property thatthetimeit takesthebead to descendis independentof itsstartingpoint?Sincethe
kineticenergygainedequals the potentialenergylost,'m(dAdt)2 mg(yoy), whereA is the
=
distanceof thebead alongthewire,m is themass,and g is gravitational Thus
acceleration.
dA
 _ = \2gdt
T=
'\/2g f(yo  y)12dA.
+ 2 oDX'12f(x)
xoD1/2f(x) = V\f(x).
We nowtransform thisfractional
differentialequationintoan ordinary equationby a
differential
andoD /2f(x)by
To do this,wereplaceoD2'2f(x)byxf(x)IVi7r,
processknownas rationalization.
D(xf(x)IV7rr)
= [xf'(x)+ f(x)]IV/r.
Thisyieldstheordinary
differential
equation
whichhas thesolution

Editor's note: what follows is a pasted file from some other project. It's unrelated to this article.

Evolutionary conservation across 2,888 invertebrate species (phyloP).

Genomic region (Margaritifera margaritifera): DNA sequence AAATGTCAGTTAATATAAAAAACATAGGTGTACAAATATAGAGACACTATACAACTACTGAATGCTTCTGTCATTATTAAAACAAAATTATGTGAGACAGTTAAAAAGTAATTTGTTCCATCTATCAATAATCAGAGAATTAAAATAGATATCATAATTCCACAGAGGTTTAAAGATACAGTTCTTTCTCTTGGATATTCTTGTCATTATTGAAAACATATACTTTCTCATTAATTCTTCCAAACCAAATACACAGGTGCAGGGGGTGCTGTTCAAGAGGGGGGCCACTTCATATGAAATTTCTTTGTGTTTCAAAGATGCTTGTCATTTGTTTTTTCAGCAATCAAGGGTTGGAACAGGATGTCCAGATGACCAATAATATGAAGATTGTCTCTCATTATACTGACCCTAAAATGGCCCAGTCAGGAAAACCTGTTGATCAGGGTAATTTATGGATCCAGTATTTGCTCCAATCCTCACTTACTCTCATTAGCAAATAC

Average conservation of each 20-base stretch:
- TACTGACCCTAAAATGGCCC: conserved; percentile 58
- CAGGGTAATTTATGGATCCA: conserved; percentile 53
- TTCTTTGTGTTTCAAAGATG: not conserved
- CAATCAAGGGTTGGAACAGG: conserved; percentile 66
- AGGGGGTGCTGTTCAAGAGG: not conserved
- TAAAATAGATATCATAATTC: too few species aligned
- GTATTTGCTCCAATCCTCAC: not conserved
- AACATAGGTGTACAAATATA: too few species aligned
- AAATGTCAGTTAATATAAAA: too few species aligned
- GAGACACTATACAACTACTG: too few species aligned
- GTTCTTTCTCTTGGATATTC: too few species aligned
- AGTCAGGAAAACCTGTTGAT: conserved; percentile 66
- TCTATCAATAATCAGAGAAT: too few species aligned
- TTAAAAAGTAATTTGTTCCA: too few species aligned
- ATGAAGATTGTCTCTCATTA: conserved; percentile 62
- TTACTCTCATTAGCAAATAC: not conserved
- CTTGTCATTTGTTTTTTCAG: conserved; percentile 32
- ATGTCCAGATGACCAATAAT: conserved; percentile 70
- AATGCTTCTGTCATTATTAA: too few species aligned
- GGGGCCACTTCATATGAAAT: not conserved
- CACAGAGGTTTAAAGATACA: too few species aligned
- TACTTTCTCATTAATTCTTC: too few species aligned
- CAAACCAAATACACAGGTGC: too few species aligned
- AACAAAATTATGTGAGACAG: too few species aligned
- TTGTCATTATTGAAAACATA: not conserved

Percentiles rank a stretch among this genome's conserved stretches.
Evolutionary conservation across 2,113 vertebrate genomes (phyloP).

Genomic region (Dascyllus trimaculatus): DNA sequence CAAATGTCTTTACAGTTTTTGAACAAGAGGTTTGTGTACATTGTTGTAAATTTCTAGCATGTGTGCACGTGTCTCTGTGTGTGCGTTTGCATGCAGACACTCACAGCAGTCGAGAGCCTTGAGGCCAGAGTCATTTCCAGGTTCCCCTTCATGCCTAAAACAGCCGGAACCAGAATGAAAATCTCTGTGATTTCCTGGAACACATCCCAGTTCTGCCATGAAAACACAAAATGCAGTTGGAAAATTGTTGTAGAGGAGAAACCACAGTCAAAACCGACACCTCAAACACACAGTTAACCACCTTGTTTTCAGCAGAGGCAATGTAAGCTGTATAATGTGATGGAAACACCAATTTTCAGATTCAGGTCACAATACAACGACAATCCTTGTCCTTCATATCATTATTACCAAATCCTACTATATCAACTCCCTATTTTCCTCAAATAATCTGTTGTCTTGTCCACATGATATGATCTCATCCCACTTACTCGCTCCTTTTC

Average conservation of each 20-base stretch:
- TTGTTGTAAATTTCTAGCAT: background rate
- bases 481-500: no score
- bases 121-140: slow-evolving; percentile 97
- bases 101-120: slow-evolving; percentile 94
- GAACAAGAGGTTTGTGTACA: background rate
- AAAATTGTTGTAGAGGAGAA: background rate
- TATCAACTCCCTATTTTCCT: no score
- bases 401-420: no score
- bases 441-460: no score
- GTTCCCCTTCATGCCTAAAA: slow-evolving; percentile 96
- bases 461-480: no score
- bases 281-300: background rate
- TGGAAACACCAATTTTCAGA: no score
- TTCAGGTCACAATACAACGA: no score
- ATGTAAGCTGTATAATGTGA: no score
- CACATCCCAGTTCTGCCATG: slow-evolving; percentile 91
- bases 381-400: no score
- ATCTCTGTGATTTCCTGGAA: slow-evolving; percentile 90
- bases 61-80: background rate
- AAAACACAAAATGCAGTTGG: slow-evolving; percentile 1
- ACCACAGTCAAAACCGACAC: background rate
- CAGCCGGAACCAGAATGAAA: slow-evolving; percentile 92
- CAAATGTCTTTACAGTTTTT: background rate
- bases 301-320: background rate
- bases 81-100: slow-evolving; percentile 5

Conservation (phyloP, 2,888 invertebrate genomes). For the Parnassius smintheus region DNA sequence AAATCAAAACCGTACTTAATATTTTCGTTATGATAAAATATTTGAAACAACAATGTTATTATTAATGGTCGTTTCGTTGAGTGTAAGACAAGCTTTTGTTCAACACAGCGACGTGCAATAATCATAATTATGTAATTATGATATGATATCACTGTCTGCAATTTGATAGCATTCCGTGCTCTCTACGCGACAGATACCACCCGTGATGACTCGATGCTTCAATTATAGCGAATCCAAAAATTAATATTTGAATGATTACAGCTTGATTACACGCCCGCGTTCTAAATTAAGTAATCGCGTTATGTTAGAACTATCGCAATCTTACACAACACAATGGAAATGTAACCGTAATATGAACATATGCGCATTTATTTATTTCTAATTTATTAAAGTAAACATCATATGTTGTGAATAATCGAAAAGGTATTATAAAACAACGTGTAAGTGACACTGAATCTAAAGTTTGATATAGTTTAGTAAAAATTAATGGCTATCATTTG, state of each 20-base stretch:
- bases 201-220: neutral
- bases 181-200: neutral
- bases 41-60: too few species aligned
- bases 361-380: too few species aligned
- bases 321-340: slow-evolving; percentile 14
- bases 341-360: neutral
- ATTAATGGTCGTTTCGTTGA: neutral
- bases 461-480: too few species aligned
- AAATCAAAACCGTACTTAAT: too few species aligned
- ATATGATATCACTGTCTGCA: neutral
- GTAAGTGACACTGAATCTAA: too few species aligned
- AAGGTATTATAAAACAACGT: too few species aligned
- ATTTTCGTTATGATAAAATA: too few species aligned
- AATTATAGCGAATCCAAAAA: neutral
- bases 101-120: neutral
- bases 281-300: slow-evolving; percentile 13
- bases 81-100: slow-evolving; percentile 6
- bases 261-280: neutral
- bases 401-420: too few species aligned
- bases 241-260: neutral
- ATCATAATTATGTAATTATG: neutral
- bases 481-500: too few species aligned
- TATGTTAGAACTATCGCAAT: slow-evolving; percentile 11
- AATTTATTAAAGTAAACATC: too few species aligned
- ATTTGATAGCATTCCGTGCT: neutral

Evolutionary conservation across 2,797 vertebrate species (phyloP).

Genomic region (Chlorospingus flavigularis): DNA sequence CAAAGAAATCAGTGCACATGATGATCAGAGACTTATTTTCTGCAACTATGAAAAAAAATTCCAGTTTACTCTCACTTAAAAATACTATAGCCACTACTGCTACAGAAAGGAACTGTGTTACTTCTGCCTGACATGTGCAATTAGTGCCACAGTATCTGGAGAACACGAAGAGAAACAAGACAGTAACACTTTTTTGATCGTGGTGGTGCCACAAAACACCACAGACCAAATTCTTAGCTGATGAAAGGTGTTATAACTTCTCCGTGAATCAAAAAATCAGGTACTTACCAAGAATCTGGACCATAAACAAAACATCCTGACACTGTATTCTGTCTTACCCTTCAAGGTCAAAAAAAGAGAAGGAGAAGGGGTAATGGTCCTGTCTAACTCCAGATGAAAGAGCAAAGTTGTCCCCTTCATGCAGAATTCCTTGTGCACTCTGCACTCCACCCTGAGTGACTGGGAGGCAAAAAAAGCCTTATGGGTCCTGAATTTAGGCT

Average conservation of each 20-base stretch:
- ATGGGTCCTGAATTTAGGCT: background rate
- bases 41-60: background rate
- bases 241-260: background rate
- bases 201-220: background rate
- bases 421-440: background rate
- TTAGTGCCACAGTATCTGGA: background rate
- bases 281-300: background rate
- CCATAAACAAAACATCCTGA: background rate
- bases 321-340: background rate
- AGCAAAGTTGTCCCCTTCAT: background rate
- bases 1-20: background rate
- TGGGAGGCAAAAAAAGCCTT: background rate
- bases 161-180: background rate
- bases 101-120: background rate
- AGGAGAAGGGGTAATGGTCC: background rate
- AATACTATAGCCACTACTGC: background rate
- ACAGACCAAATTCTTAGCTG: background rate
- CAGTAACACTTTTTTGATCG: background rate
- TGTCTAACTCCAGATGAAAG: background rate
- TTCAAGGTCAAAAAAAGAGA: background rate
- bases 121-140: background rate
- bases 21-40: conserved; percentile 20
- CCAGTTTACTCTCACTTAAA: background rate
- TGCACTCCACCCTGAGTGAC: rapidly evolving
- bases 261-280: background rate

f(x)= kexx3/2
The same resultcan be obtainedfromthe originalintegralequationby the use of Laplace
However,to paraphraseErdelyi,thereis a succinctness
transforms. of
of notationand simplicity
in the fractional
formulation calculusthatmightsuggesta solutionto a complicatedfunctional
equationthatis notreadilyobtainedbyothermeans.
Conclusion
Nearlythreecenturies elapsedbetweenl'Hospital'squestionconcerning derivatives offractional
orderand publicationin 1974of thefirsttextdevotedsolelyto thistopic[8]. In thesameyearan
international
conferenceon fractional calculuswas heldat theUniversityof New Haven,and the
ofthatconference
proceedings [9]reveala widerangeofinteresting
topicstowhichfractional calculus
hasbeenapplied.In additionto makingpossiblea moreunified treatmentofthespecialfunctions of
mathematical thefractional
physics, operators havebeenusedinthesolutions ofdifferential,
integral
andfunctionalequations,in thetheory ofsummation anddifferencesand,recently, in thetheoryof